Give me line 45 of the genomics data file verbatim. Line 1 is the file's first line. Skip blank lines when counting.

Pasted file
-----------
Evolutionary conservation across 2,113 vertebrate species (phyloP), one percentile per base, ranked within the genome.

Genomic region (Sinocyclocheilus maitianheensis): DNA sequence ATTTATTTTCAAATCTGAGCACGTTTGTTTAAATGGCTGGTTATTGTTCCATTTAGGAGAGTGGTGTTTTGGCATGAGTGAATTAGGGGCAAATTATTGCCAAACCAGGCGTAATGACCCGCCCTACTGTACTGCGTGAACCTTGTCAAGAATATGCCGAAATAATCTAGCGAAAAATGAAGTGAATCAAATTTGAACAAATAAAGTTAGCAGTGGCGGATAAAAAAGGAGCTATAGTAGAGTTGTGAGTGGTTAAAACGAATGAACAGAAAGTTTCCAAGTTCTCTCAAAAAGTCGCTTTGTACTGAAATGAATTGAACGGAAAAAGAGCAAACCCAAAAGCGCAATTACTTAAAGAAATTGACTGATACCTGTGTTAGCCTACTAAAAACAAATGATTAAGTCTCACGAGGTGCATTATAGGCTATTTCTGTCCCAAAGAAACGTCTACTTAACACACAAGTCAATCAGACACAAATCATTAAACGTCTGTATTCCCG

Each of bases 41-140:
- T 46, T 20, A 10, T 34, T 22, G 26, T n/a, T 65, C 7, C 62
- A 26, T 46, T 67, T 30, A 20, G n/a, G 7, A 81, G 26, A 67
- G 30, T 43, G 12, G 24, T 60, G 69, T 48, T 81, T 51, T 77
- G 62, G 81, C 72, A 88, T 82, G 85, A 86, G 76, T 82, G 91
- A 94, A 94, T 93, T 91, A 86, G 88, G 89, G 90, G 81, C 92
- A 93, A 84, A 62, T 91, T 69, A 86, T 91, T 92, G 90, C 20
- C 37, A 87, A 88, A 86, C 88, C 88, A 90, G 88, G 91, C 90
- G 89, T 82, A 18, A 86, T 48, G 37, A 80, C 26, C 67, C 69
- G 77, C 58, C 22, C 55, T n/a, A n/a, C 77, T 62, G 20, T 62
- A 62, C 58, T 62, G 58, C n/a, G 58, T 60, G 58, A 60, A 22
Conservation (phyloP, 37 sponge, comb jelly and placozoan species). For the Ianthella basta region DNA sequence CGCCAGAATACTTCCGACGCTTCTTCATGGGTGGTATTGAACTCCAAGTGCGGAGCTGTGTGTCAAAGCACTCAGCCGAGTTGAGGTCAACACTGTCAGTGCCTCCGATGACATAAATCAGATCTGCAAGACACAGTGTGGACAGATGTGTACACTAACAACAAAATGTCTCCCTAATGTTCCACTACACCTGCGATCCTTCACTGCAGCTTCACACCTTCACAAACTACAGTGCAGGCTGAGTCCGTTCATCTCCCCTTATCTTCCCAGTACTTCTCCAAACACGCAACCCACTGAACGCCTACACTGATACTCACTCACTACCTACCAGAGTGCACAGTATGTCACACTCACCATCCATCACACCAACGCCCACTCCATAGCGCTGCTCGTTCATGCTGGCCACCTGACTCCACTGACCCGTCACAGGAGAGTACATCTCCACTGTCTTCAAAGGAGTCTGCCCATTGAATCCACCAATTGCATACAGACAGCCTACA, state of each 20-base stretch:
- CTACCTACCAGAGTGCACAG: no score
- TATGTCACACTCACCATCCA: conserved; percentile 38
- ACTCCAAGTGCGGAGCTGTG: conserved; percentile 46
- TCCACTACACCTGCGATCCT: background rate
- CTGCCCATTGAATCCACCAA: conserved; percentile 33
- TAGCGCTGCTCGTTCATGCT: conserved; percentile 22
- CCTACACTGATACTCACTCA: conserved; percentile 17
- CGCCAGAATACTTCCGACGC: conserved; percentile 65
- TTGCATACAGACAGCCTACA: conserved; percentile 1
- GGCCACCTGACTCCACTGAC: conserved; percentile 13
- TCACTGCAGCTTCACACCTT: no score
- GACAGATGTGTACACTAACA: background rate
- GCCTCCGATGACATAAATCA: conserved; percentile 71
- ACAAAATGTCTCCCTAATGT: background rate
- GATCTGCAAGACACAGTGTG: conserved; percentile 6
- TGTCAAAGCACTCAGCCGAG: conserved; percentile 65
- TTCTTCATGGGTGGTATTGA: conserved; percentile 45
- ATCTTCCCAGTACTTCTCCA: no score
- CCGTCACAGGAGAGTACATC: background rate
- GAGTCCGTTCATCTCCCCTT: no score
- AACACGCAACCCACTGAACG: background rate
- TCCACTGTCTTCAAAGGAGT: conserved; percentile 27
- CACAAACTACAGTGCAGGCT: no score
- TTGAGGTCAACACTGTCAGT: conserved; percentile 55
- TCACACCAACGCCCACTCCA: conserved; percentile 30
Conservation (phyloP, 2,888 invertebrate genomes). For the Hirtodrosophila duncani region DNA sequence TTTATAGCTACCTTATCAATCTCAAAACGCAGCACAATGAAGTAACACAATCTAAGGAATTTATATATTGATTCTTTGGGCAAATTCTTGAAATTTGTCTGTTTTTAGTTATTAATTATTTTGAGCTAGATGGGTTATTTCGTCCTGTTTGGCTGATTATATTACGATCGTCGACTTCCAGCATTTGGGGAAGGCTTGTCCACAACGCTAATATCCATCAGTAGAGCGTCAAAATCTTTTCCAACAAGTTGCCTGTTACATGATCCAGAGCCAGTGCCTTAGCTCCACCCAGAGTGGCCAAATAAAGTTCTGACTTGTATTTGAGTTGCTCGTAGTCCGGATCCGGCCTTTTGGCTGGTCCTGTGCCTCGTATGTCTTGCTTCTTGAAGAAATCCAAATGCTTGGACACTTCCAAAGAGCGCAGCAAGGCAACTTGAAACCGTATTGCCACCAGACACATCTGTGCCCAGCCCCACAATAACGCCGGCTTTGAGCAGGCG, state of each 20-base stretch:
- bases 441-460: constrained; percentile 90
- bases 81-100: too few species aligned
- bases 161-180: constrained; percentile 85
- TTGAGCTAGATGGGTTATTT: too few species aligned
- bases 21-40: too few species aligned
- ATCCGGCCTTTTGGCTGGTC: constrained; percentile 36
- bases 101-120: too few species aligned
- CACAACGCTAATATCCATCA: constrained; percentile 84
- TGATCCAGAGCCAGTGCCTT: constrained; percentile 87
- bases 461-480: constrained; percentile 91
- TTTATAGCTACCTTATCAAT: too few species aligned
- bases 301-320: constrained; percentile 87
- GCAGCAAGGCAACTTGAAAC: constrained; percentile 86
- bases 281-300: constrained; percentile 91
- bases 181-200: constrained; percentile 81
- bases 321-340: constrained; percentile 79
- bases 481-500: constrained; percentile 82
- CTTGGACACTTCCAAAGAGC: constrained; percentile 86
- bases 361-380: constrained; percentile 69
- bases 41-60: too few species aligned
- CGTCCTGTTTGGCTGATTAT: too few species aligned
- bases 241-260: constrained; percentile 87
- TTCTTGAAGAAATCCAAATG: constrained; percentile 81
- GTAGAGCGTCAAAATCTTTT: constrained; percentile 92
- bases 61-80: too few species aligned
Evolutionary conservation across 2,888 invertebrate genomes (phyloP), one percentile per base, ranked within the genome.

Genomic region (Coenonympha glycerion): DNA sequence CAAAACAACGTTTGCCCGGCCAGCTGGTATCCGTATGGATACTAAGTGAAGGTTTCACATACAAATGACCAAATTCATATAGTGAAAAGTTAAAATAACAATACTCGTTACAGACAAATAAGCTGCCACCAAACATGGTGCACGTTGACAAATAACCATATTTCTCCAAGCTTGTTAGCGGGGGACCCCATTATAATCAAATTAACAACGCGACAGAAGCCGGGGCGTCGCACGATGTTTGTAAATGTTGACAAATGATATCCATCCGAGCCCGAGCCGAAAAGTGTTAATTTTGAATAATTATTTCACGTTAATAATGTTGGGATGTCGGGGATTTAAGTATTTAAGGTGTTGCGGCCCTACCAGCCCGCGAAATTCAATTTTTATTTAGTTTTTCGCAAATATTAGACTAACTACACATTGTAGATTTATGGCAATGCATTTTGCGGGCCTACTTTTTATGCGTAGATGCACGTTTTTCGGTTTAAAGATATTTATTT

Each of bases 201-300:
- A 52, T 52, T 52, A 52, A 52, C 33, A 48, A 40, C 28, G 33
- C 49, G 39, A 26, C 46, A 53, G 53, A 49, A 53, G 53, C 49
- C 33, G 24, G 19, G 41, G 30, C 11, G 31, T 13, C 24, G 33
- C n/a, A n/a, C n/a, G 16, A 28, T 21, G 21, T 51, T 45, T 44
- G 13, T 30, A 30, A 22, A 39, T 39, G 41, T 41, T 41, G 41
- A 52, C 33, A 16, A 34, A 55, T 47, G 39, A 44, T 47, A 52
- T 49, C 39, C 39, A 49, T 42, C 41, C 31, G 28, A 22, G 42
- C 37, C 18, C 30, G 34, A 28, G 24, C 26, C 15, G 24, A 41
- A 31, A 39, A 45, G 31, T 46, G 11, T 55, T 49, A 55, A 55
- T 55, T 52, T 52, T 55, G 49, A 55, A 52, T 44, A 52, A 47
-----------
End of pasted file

- bases 21-40: too few species aligned